Dispelling the Biggest Myth About the 1929 Stock Market Crash

Index funds like the iShares S&P/TSX 60 Index Fund (TSX:XIU) likely wouldn’t take 25 years to recover after a stock market crash.

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With market volatility reaching unprecedented levels, investors are becoming more interested in the history of stock market crashes. Google search trends reveal a 270% increase in search interest for “1929 stock market crash” since February 16.

“1987 stock market crash” is seeing an even more pronounced spike in interest, with searches up 2,400%. Clearly, investors are concerned about what’s going on: their search activity makes that abundantly clear.

If the current contagion spills over into a true recession, we may indeed see a prolonged period of lower stock prices. However, it’s important to contextualize what’s actually happening.

There are many myths about history’s worst stock market crashes that people still believe, despite widely available information to the contrary. If investors act on these misconceptions, they stand to lose considerable sums of money. The following is perhaps the most dangerous misconception you need to get out of your head right now.

Myth: “It took investors 25 years to recover after 1929”

One of the most commonly repeated stock market myths is that it took investors 25 years to recover after the 1929 crash. Technically, it did take 25 years after the crash for the Dow Jones to revert to its 1929 highs.

However, there’s another factor at play that this statistic ignores. Once you add this into the equation, the picture gets a lot less ugly.

Reality: that doesn’t include dividends

When you factor in dividends, it took much less than 25 years for investors to make back their money in 1929. In the aftermath of the 1929 crash, dividend yields climbed as high as 14%.

If you add those colossal dividends into the equation and assume reinvestment, investors recovered much quicker than stock prices suggest.

According to Mark Hulbert, it took investors who bought in October 1929 took 10 years to get their money back with dividends reinvested. He adds that when you account for the deflation present at the time, it only took five years to get back to even in real terms.

While the latter conclusion is debatable, the claim that stock prices don’t tell the full story about 1929 is undeniably true.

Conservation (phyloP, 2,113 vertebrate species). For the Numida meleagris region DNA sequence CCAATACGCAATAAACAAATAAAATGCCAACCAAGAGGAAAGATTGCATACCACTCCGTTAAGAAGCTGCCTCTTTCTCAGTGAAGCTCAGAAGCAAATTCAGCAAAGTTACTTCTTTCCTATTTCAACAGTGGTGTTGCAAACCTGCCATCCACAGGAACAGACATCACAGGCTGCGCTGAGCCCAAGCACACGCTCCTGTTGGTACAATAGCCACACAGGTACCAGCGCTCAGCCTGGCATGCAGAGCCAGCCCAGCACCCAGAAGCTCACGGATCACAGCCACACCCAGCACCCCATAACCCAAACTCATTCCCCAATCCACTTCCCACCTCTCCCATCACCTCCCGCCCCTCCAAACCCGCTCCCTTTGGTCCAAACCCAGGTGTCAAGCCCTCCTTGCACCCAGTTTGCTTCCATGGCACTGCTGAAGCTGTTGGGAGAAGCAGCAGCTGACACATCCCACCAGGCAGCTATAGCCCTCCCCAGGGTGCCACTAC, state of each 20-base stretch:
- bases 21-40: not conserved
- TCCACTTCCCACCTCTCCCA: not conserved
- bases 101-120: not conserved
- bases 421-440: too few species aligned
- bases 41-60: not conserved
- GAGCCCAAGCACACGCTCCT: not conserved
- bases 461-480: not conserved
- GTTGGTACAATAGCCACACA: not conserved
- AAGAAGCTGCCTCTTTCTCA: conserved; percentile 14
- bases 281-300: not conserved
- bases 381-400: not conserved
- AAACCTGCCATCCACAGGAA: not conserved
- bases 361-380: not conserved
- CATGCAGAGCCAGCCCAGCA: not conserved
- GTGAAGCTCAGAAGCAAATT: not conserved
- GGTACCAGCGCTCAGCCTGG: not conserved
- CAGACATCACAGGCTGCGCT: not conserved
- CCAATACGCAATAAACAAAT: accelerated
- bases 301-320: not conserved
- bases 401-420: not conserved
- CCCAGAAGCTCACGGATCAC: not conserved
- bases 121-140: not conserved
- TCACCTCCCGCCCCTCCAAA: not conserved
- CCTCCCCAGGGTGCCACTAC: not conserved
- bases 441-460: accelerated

Foolish takeaway

The big takeaway of the market crash of 1929 is this: In market crashes, dividends matter.

Whatever the proponents of “dividend irrelevance theory” believe about normal market conditions, the fact is that dividends help in protracted downturns.

That’s certainly one solid reason to invest in high dividend ETFs like the iShares S&P/TSX 60 Index Fund (TSX:XIU). After tumbling almost 30% in the past few weeks, the fund now yields 3.3%. No, that’s not a great depression era yield, but it’s a decent cushion against any capital losses you incur by owning the fund.

If you’re looking for capital gains, U.S. funds almost always beat Canadian funds. It’s in the income domain that Canadian equities really shine. Thanks to more than a decade of sluggish gains, the Canadian markets have very high yields on average.

So you can buy a fund like XIU and think of it as a safe, diversified income investment that provides you with a steady flow of cash regardless of what the markets do.

XIU also has a pretty low MER of 0.18%, so you won’t see too much of your income eaten up by management fees. All in all, a solid play for tough market conditions.

This article represents the opinion of the writer, who may disagree with the “official” recommendation position of a Motley Fool premium service or advisor. We’re Motley! Questioning an investing thesis — even one of our own — helps us all think critically about investing and make decisions that help us become smarter, happier, and richer, so we sometimes publish articles that may not be in line with recommendations, rankings or other content.

Fool contributor Andrew Button owns shares of iSHARES SP TSX 60 INDEX FUND.

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